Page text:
To sum up the ruling: the warrants were "general warrants, and as such, are invalid. Because the police relied on invalid warrants, "The search and seizure was therefore illegal. And the data should not have been imaged wholesale by the FBI without Dotcom's consent, which the judge found no evidence of.

New Zealand's government took one last stab at keeping Judge Winkelmann away from the whole issue of the warrant's validity and argued that local courts should not review the warrant; only the trial court—in this case, the Virginia District Court in the US—had that power. Winkelmann was having no truck with this, for reasons much like those surrounding data minimization.

"It would not be consistent with the object of promoting the rule of law internationally, were the domestic courts to refuse to review the lawfulness of warrants" obtained in this manner, she noted.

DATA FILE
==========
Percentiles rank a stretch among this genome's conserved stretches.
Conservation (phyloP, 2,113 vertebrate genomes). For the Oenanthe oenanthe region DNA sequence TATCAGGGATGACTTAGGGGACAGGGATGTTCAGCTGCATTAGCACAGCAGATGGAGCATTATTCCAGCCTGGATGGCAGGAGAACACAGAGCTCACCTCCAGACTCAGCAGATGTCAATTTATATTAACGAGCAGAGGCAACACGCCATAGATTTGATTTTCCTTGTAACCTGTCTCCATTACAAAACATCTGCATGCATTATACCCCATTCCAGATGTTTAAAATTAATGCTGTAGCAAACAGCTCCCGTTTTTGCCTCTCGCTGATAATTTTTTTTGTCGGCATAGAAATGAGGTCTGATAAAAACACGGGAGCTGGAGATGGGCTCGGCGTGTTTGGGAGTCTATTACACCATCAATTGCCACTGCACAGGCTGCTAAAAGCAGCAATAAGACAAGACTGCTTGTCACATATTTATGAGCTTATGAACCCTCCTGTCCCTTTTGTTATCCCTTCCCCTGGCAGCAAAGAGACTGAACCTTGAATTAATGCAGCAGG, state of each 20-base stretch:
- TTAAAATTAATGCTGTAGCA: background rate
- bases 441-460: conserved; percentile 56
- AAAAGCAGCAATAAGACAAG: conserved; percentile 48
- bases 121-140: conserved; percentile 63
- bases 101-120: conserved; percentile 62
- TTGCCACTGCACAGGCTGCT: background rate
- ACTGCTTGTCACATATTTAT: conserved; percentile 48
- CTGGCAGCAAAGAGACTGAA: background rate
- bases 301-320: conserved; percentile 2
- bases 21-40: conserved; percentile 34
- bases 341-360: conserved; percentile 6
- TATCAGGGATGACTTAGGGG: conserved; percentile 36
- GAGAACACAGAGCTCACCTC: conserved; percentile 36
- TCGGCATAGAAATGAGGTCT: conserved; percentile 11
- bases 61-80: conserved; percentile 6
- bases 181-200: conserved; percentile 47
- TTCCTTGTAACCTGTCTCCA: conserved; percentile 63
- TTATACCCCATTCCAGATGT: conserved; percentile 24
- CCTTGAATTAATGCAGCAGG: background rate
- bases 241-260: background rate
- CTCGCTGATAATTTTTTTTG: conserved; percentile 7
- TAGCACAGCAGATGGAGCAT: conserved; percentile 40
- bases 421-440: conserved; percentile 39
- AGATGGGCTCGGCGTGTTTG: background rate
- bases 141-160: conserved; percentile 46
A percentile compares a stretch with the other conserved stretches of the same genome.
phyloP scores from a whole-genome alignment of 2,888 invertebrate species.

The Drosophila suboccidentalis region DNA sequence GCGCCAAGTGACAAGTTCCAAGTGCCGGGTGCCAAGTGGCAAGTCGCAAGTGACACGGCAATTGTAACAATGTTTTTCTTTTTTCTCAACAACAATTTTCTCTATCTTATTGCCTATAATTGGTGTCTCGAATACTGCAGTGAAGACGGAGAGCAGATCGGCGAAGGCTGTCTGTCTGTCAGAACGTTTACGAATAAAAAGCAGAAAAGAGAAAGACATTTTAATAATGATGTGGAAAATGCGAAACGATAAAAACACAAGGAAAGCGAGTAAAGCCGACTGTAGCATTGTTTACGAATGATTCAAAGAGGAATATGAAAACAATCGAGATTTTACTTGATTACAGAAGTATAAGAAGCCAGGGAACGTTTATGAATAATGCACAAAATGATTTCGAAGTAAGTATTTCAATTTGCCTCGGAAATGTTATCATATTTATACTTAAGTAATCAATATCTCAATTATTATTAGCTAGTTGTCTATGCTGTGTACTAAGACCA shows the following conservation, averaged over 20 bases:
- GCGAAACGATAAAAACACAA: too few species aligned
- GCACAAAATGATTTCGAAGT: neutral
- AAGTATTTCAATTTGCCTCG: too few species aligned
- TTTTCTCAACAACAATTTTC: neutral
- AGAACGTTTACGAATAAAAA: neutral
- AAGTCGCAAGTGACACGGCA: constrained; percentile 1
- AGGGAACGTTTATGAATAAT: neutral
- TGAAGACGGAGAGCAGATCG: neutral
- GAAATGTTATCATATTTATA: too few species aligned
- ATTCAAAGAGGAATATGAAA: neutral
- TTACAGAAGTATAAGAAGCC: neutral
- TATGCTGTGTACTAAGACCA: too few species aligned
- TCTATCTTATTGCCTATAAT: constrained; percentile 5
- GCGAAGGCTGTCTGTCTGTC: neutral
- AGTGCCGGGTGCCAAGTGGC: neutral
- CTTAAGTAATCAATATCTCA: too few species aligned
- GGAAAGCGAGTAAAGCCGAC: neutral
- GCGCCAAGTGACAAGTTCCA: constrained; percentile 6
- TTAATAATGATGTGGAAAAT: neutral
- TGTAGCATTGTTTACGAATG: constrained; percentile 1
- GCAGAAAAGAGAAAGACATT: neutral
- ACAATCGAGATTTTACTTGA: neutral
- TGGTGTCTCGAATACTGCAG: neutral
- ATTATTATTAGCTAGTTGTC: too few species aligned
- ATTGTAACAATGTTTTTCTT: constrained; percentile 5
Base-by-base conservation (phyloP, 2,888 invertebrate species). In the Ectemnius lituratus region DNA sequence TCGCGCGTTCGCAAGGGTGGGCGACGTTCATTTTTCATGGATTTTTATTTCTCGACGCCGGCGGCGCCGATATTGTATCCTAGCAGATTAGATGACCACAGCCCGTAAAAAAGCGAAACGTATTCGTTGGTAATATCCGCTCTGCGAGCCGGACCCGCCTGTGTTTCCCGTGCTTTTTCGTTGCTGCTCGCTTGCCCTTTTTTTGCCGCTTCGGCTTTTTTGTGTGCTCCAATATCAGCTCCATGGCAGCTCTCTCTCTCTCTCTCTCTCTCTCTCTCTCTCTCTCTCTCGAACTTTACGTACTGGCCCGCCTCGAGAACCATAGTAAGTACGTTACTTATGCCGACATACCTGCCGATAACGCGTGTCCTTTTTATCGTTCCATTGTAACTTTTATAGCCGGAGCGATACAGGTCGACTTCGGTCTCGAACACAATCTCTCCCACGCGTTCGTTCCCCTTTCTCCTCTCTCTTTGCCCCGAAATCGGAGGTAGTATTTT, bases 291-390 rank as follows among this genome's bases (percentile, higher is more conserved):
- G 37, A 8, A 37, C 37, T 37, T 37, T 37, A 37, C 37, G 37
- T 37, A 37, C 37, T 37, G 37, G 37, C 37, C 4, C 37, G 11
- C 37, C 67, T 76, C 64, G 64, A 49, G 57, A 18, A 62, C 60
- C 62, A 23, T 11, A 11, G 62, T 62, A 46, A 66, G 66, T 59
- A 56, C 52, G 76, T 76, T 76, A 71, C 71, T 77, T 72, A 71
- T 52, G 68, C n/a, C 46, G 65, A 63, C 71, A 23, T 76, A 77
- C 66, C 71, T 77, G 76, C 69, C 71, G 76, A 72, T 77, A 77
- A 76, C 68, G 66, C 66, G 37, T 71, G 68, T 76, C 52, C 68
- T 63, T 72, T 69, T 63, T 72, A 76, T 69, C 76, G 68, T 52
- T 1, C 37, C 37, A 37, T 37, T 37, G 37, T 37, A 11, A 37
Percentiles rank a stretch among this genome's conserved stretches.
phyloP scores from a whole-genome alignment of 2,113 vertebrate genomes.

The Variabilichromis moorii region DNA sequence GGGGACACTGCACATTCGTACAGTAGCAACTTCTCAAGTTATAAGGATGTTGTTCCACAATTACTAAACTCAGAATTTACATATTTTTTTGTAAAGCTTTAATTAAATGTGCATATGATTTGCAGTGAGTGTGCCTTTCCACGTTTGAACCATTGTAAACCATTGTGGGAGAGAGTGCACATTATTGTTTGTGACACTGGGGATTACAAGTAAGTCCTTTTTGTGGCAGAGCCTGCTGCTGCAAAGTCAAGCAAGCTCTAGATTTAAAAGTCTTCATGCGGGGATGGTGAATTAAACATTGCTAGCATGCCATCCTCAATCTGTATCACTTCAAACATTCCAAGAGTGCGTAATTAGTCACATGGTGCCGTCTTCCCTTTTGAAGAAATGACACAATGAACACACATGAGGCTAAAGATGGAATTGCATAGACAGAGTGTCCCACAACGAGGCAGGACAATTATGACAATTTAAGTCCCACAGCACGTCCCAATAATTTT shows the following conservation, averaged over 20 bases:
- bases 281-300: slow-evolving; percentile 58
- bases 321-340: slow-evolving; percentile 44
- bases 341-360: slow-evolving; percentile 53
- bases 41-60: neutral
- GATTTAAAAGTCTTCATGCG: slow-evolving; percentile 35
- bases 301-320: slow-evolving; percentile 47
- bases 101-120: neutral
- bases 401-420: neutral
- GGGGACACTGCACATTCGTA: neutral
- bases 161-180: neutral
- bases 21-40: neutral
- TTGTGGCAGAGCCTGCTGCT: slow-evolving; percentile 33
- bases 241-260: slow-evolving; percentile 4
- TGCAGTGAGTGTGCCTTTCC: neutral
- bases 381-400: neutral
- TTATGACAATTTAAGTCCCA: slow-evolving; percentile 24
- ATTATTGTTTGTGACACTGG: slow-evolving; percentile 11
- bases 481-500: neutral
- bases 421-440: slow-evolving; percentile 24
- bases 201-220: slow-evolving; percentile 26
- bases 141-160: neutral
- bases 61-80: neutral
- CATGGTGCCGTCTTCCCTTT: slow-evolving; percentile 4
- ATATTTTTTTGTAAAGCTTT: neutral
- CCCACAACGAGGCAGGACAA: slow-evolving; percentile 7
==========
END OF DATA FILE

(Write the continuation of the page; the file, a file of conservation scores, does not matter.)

"If having conducted a review, it is determined that there was a fundamental defect in the warrant, it is difficult to see why a Court should decline to declare as much, even where trial processes are engaged in another jurisdiction.”
What comes next

Winkelmann is proceeding cautiously, given the complexity of the case. Today's ruling does make clear both that the warrants were illegal and that removing the cloned data to the US was "unlawful."

But how to proceed? The FBI already has the data it wants; is Winkelmann going to ask US law enforcement to return all cloned copies to New Zealand, as Dotcom's lawyers would like? Will she set up a New Zealand-based process to vet all the data and only then release relevant information to the US?

Tricky questions, and all potentially expensive. Winkelmann will hear further arguments on how to proceed on July 4. Until then, though, Dotcom can celebrate an important early victory in the case.